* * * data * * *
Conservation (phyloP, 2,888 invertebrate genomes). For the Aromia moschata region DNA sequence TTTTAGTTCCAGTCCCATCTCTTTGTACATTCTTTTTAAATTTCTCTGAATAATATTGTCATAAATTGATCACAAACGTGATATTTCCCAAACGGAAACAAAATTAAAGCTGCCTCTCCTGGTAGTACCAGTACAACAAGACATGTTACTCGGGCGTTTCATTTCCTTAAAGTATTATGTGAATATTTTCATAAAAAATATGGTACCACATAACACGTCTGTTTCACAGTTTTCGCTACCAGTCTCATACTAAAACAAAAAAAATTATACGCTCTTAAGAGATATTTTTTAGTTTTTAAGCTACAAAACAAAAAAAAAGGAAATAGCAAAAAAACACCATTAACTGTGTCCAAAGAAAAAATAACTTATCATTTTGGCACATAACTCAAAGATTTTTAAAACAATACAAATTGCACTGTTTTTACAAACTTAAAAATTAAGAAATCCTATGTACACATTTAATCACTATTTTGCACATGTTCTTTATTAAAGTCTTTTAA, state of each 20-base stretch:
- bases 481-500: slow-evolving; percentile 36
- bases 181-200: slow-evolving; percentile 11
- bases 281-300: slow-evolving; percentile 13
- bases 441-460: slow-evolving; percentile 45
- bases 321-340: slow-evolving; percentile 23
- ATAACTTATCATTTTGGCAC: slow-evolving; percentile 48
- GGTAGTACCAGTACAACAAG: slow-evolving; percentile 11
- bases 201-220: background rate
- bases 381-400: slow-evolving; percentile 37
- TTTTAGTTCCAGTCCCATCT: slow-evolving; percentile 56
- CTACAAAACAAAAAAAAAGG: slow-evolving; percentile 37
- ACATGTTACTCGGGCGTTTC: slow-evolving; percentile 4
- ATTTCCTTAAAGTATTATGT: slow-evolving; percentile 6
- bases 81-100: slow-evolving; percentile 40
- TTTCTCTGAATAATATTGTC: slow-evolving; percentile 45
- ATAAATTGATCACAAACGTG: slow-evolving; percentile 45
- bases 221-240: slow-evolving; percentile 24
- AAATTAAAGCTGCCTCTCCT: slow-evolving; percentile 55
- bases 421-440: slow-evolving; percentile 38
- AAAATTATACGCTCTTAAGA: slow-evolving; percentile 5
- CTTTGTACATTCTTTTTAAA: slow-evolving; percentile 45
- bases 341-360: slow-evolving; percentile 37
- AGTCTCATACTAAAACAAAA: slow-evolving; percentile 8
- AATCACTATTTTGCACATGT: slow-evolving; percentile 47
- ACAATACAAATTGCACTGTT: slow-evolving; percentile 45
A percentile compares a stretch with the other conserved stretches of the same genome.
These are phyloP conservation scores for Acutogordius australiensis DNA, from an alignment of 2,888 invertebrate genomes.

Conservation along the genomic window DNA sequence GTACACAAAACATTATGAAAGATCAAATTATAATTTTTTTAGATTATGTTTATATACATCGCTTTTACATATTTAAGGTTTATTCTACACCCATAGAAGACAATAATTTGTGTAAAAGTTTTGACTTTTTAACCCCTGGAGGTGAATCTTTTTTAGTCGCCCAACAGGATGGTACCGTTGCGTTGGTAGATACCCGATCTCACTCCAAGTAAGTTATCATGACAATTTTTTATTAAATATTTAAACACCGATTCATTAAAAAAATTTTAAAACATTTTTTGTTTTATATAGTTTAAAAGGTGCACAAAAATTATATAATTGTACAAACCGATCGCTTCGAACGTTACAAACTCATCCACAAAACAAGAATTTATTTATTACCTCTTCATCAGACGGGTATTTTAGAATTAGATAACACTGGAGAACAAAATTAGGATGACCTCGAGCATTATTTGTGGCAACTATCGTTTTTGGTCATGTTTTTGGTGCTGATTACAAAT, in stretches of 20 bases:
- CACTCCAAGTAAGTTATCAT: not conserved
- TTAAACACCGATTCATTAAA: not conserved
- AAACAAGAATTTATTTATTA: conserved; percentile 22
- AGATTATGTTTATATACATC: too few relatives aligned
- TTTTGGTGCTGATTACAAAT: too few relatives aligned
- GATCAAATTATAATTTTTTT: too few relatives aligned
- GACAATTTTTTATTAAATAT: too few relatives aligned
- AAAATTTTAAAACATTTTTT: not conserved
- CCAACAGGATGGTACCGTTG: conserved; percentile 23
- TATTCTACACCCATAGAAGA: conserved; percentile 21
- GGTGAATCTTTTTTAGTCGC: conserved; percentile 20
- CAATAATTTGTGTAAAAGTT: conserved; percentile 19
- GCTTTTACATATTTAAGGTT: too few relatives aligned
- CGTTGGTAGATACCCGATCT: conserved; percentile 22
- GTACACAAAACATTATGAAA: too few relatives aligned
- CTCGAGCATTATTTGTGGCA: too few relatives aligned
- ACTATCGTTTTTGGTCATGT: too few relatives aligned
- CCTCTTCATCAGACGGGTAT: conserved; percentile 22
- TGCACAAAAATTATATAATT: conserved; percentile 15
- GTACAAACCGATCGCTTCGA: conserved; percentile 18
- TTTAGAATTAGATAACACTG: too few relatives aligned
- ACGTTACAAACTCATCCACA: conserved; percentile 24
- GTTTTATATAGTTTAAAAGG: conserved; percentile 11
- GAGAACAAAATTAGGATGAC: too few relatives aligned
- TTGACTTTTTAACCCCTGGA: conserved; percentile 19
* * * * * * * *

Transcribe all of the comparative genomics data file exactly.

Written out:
Conservation (phyloP, 2,888 invertebrate genomes). For the Aromia moschata region DNA sequence TTTTAGTTCCAGTCCCATCTCTTTGTACATTCTTTTTAAATTTCTCTGAATAATATTGTCATAAATTGATCACAAACGTGATATTTCCCAAACGGAAACAAAATTAAAGCTGCCTCTCCTGGTAGTACCAGTACAACAAGACATGTTACTCGGGCGTTTCATTTCCTTAAAGTATTATGTGAATATTTTCATAAAAAATATGGTACCACATAACACGTCTGTTTCACAGTTTTCGCTACCAGTCTCATACTAAAACAAAAAAAATTATACGCTCTTAAGAGATATTTTTTAGTTTTTAAGCTACAAAACAAAAAAAAAGGAAATAGCAAAAAAACACCATTAACTGTGTCCAAAGAAAAAATAACTTATCATTTTGGCACATAACTCAAAGATTTTTAAAACAATACAAATTGCACTGTTTTTACAAACTTAAAAATTAAGAAATCCTATGTACACATTTAATCACTATTTTGCACATGTTCTTTATTAAAGTCTTTTAA, state of each 20-base stretch:
- bases 481-500: slow-evolving; percentile 36
- bases 181-200: slow-evolving; percentile 11
- bases 281-300: slow-evolving; percentile 13
- bases 441-460: slow-evolving; percentile 45
- bases 321-340: slow-evolving; percentile 23
- ATAACTTATCATTTTGGCAC: slow-evolving; percentile 48
- GGTAGTACCAGTACAACAAG: slow-evolving; percentile 11
- bases 201-220: background rate
- bases 381-400: slow-evolving; percentile 37
- TTTTAGTTCCAGTCCCATCT: slow-evolving; percentile 56
- CTACAAAACAAAAAAAAAGG: slow-evolving; percentile 37
- ACATGTTACTCGGGCGTTTC: slow-evolving; percentile 4
- ATTTCCTTAAAGTATTATGT: slow-evolving; percentile 6
- bases 81-100: slow-evolving; percentile 40
- TTTCTCTGAATAATATTGTC: slow-evolving; percentile 45
- ATAAATTGATCACAAACGTG: slow-evolving; percentile 45
- bases 221-240: slow-evolving; percentile 24
- AAATTAAAGCTGCCTCTCCT: slow-evolving; percentile 55
- bases 421-440: slow-evolving; percentile 38
- AAAATTATACGCTCTTAAGA: slow-evolving; percentile 5
- CTTTGTACATTCTTTTTAAA: slow-evolving; percentile 45
- bases 341-360: slow-evolving; percentile 37
- AGTCTCATACTAAAACAAAA: slow-evolving; percentile 8
- AATCACTATTTTGCACATGT: slow-evolving; percentile 47
- ACAATACAAATTGCACTGTT: slow-evolving; percentile 45
A percentile compares a stretch with the other conserved stretches of the same genome.
These are phyloP conservation scores for Acutogordius australiensis DNA, from an alignment of 2,888 invertebrate genomes.

Conservation along the genomic window DNA sequence GTACACAAAACATTATGAAAGATCAAATTATAATTTTTTTAGATTATGTTTATATACATCGCTTTTACATATTTAAGGTTTATTCTACACCCATAGAAGACAATAATTTGTGTAAAAGTTTTGACTTTTTAACCCCTGGAGGTGAATCTTTTTTAGTCGCCCAACAGGATGGTACCGTTGCGTTGGTAGATACCCGATCTCACTCCAAGTAAGTTATCATGACAATTTTTTATTAAATATTTAAACACCGATTCATTAAAAAAATTTTAAAACATTTTTTGTTTTATATAGTTTAAAAGGTGCACAAAAATTATATAATTGTACAAACCGATCGCTTCGAACGTTACAAACTCATCCACAAAACAAGAATTTATTTATTACCTCTTCATCAGACGGGTATTTTAGAATTAGATAACACTGGAGAACAAAATTAGGATGACCTCGAGCATTATTTGTGGCAACTATCGTTTTTGGTCATGTTTTTGGTGCTGATTACAAAT, in stretches of 20 bases:
- CACTCCAAGTAAGTTATCAT: not conserved
- TTAAACACCGATTCATTAAA: not conserved
- AAACAAGAATTTATTTATTA: conserved; percentile 22
- AGATTATGTTTATATACATC: too few relatives aligned
- TTTTGGTGCTGATTACAAAT: too few relatives aligned
- GATCAAATTATAATTTTTTT: too few relatives aligned
- GACAATTTTTTATTAAATAT: too few relatives aligned
- AAAATTTTAAAACATTTTTT: not conserved
- CCAACAGGATGGTACCGTTG: conserved; percentile 23
- TATTCTACACCCATAGAAGA: conserved; percentile 21
- GGTGAATCTTTTTTAGTCGC: conserved; percentile 20
- CAATAATTTGTGTAAAAGTT: conserved; percentile 19
- GCTTTTACATATTTAAGGTT: too few relatives aligned
- CGTTGGTAGATACCCGATCT: conserved; percentile 22
- GTACACAAAACATTATGAAA: too few relatives aligned
- CTCGAGCATTATTTGTGGCA: too few relatives aligned
- ACTATCGTTTTTGGTCATGT: too few relatives aligned
- CCTCTTCATCAGACGGGTAT: conserved; percentile 22
- TGCACAAAAATTATATAATT: conserved; percentile 15
- GTACAAACCGATCGCTTCGA: conserved; percentile 18
- TTTAGAATTAGATAACACTG: too few relatives aligned
- ACGTTACAAACTCATCCACA: conserved; percentile 24
- GTTTTATATAGTTTAAAAGG: conserved; percentile 11
- GAGAACAAAATTAGGATGAC: too few relatives aligned
- TTGACTTTTTAACCCCTGGA: conserved; percentile 19